Poor, poor, city of Imperial Beach. With a huge chip on its civic shoulder and the inability to think strategically, engage the public in a meaningful way or balance a budget, the city is risking bankruptcy and the further erosion of its squandered reputation by pleading for up to $56 million (according to today's The San Diego Union-Tribune) to have the Army Corps of Engineers carry out a sand-dredging project to place millions of cubic yards of sand on beaches that do not require any extra sand (our beach is big). The sand in question will come from an area adjacent to a sewage outfall pipe and once used as a WWI Aviation Gunnery and bombing range. Once the sand is dredged and placed on our beaches, the first winter storm will wash it away in less than 24 hours.

The project could destroy the Tijuana Sloughs as well, a legendary big-wave spot, now listed as dead in a T-shirt marketed by the Gap.

Thankfully, Senator Tom Coburn (R-Oklahoma), an old-school fiscal conservative, and the man who defeated "The Bridge to Nowhere" noticed that it seemed odd to deliver millions in scarce federal monies for sand to Imperial Beach when levees in Sacramento need fixing. The senator noted that the city has contracted (to the tune of $184,000 since 2001) with Marlowe & Company to lobby elected officials for the sand money.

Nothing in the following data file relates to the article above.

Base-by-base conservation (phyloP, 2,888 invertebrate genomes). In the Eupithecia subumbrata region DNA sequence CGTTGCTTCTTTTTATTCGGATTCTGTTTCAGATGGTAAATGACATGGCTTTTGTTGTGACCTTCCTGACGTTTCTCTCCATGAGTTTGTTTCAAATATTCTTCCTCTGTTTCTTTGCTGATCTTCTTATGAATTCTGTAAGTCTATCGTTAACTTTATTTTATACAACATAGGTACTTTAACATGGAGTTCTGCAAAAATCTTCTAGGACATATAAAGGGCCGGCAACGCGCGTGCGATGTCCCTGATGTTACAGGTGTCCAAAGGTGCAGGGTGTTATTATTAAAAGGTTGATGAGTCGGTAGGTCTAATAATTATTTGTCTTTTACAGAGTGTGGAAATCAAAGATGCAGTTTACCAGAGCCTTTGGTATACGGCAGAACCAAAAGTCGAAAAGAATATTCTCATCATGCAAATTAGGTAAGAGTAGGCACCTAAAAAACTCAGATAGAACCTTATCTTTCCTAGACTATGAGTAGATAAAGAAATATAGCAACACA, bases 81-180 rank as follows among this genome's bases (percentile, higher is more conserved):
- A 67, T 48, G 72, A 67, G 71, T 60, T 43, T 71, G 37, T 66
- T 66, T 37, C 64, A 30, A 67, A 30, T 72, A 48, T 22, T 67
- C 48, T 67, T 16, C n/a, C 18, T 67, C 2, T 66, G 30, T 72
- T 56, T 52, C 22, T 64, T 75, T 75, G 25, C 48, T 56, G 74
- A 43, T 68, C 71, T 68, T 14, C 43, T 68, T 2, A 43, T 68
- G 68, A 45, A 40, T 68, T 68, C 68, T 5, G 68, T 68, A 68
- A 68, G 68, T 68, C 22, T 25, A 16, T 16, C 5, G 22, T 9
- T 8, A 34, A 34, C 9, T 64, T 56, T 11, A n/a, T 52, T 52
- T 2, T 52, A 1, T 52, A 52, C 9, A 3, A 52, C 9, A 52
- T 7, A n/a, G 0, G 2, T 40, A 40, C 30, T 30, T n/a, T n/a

Here is the senator on the IB sand dredging project:

While the City of Imperial Beach has budgeted tens of thousands of dollars to hire a Washington, DC lobbying firm and to pay for cash prizes for sandcastle competitions, it expects the U.S. taxpayer to pay the price of maintaining sandy beaches. Corps priorities should be determined based upon the merits of projects, not on the political connections of Washington, DC lobbyists.

The irony here is the city of Imperial Beach is begging for the federal government to dredge and dump sand on beaches that were closed for close to 200 days last year due to pollution from Mexico. Apparently the city is asking for the sand in order to safeguard the Imperial Beach Sandcastle Competition, which last year was known locally last year as "Gangfest." The Imperial Beach Eagle & Times described the event this way:

The event has morphed from a small-town, family oriented, fun-in-the-sun beach blast, designed to draw in tourist dollars and put I.B. on the vacation map, into what many residents and business owners feel has become a carnival side show complete with gangs of scary visitors. Last year, crowds exceeding 400,000 swarmed over the beach, clogged streets and resulted in 179 felony crimes. According to law enforcement officials, a near riot situation developed on Saturday night after the fireworks show. Masses of people crowded onto side streets and a fight started. Gang members tried to incite more violence and sheriffs had to move quickly using canine units and special crowd control tactics to break up the mob. As laid-back as this very laid-back town is, tolerance for such a big, messy party has grown thin and locals are saying enough is enough.